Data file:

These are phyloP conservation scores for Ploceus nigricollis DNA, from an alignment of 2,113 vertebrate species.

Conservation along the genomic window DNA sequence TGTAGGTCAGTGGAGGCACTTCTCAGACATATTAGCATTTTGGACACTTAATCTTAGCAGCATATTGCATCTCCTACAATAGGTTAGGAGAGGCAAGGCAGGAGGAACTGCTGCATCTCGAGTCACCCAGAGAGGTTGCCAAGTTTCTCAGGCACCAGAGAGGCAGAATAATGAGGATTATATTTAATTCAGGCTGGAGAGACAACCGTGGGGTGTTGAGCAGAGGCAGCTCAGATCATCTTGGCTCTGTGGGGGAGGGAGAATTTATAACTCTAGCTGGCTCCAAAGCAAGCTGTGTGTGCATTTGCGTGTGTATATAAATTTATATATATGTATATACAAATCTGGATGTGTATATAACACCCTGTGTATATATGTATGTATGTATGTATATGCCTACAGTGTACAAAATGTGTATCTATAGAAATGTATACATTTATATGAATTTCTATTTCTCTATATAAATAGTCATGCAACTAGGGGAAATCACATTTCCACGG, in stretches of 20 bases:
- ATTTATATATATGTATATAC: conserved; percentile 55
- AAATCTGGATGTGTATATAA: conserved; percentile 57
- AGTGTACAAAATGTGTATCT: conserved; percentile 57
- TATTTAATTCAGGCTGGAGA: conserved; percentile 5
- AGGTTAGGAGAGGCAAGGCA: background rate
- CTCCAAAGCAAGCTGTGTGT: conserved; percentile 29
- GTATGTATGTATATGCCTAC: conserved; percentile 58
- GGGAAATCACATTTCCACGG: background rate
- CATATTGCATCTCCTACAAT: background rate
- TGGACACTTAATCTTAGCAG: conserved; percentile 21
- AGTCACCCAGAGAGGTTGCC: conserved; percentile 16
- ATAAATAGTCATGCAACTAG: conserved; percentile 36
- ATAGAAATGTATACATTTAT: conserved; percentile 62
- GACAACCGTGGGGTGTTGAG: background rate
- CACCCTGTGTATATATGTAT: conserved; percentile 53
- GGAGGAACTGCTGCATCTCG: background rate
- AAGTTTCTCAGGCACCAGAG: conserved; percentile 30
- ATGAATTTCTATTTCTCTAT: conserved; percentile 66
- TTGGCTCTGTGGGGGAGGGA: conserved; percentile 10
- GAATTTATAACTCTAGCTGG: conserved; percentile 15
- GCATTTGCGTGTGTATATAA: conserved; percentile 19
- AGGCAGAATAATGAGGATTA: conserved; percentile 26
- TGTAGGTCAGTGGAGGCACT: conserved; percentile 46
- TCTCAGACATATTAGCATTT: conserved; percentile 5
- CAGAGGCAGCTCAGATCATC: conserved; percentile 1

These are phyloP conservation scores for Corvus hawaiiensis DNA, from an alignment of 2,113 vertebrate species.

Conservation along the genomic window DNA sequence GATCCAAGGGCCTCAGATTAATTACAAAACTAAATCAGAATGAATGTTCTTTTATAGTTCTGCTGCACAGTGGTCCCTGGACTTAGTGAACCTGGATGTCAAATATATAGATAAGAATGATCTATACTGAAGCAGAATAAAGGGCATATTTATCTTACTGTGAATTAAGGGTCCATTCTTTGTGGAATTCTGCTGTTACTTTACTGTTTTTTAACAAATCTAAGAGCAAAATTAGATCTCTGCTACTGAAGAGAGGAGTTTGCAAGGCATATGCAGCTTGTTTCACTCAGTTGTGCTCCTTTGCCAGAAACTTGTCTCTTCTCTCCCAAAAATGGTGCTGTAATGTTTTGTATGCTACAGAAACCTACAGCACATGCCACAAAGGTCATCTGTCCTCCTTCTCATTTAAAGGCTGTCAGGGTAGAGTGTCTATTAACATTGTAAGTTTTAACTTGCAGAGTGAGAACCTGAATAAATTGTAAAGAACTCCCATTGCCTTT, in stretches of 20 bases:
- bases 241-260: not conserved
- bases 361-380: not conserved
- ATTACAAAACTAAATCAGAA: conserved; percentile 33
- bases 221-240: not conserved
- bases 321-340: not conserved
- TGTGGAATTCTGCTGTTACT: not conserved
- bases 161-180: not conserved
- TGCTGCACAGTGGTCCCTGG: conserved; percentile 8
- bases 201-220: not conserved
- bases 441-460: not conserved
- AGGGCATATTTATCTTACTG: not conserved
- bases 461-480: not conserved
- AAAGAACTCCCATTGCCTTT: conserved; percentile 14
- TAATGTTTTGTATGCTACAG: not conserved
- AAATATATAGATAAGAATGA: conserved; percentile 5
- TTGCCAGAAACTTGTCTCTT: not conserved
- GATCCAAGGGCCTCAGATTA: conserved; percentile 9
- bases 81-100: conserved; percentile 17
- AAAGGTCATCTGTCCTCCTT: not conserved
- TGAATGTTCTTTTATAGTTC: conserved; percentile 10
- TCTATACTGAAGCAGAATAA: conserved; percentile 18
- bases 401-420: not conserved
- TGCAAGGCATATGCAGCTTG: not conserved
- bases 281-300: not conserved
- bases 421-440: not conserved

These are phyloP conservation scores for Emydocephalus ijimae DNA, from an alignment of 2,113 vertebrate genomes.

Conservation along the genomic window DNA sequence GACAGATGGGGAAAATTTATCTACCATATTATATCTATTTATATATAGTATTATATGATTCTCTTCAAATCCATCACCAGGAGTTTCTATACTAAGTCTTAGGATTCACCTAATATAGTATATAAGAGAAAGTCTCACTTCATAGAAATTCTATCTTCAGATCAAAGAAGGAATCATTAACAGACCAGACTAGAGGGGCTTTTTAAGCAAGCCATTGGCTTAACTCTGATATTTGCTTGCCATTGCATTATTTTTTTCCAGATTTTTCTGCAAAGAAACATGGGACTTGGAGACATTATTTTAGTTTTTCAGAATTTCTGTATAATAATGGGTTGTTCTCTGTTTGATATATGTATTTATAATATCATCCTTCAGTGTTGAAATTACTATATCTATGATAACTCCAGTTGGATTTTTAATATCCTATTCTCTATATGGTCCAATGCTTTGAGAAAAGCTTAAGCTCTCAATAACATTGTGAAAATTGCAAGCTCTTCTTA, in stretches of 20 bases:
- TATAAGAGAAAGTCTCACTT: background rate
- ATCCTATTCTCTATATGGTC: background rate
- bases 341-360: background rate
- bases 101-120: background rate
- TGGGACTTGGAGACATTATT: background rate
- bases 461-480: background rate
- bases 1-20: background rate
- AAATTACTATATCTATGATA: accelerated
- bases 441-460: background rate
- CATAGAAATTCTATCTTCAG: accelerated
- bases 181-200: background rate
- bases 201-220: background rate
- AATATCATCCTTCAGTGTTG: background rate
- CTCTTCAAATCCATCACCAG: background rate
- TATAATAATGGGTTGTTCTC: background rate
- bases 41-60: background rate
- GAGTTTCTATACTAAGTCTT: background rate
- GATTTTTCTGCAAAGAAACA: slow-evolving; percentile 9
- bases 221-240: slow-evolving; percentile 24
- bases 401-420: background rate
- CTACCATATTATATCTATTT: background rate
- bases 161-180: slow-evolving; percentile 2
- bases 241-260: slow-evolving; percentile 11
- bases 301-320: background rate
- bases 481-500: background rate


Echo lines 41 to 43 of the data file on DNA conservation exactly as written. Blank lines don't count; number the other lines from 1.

- bases 461-480: not conserved
- AAAGAACTCCCATTGCCTTT: conserved; percentile 14
- TAATGTTTTGTATGCTACAG: not conserved